During the 1860’s, several Mormon families came to Short Creek to build a community. The town was known as Short Creek because of a nearby stream that sank into the sand before it had traveled very far.
It wasn’t until 1890, when the community became a topic of conversation. The Mormon Church declared that polygamy was no longer tolerated. This stand was made, in order to help gain statehood for Utah.
A group of religious fundamentalists from Utah were unhappy with the decree and began a search for refuge. They found Short Creek. Short Creek also had the community of Hilldale, Utah just across the border. These two towns held onto the same religious beliefs.
It wasn’t until many years later in 1953, when the mood changed. Governor Pyle of Arizona was concerned, as were many others, that the community was involved in the violation of several laws. Laws of tax fraud and polygamy were at top of the list. Federal and State officials raided the town.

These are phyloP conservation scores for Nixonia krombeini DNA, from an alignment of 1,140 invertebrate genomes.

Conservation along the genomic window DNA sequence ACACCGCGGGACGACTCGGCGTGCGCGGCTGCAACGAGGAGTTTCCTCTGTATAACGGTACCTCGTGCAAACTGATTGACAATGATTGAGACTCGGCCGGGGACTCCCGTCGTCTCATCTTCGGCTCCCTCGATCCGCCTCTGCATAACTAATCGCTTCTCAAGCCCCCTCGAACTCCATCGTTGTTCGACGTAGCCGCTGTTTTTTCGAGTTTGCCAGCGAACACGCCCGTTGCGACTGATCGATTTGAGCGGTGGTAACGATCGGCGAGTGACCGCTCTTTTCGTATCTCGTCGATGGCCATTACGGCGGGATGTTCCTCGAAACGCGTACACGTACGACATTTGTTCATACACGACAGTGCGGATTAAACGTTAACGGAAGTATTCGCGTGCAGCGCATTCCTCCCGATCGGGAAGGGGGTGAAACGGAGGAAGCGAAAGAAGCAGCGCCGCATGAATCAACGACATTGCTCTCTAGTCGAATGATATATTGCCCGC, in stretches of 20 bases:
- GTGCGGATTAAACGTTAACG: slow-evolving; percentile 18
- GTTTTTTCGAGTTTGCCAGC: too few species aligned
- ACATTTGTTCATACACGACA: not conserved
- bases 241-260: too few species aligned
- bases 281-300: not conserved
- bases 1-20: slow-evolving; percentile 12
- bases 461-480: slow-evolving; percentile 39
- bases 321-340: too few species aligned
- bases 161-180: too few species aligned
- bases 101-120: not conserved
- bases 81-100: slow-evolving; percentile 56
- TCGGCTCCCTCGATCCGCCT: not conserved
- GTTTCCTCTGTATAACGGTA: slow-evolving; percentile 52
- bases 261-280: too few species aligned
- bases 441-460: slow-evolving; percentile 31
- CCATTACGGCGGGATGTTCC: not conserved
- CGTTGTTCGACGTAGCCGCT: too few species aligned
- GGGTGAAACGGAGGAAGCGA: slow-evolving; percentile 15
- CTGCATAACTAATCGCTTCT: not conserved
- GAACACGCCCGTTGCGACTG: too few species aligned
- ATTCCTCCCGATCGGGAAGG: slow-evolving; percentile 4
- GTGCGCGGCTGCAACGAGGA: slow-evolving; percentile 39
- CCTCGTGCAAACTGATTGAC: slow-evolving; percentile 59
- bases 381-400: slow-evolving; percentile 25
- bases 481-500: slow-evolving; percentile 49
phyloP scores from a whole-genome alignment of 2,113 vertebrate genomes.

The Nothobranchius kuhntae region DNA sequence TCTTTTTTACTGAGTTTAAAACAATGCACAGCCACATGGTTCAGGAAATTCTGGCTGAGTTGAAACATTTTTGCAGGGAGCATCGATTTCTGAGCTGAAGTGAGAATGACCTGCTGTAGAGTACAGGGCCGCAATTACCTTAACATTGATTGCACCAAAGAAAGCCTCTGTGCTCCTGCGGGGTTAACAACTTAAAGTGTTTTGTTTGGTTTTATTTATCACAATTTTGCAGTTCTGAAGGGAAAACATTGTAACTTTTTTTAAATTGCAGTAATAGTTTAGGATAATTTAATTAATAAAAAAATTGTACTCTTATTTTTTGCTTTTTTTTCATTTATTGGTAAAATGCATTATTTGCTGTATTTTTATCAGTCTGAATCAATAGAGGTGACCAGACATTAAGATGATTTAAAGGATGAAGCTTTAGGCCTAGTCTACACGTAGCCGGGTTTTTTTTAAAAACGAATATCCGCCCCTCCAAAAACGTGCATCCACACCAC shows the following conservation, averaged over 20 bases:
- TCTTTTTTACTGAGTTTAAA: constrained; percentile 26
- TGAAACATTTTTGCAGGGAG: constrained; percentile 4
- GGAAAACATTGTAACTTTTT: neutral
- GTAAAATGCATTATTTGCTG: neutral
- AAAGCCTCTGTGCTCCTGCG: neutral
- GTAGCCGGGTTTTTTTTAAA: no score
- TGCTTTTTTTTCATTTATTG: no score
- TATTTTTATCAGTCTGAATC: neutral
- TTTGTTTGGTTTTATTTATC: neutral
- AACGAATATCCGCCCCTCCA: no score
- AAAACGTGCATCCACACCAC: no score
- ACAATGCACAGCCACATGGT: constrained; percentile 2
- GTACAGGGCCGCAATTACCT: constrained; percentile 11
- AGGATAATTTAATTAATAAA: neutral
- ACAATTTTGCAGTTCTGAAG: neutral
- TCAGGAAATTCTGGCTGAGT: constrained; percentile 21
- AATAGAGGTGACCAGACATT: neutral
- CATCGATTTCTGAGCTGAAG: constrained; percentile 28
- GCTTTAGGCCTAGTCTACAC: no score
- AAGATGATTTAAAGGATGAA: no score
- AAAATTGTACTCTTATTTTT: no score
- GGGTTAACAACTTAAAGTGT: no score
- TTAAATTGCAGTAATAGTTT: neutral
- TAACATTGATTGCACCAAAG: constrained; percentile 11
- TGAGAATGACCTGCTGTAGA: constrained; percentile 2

Over 200 children were taken and placed in foster homes in Phoenix. There were 27 arrests receiving a one-year probationary sentence. Eventually, all of the families were reunited.
The raid proved to be a bad decision on the part of Governor Pyle. He did not win his re-election. The public found the raid unacceptable.
The town officially changed its name from Short Creek to Colorado City in 1963 and was incorporated in 1985.
Today, Colorado City is a town of strong family values. Currently, the government’s policy seems to be “live and let lie.” The town has moved from its traditional economic sources of agriculture and ranching to manufacturing and business. This change has caused urban expansion and growth.
From what I understand polygamy is still practiced there, and, if not encouraged, at least tolerated.
I presume that Slim mentioned his visit because of this town's historic ties to the Church of Latter Day Saints, of which MonteLDS is a proud member.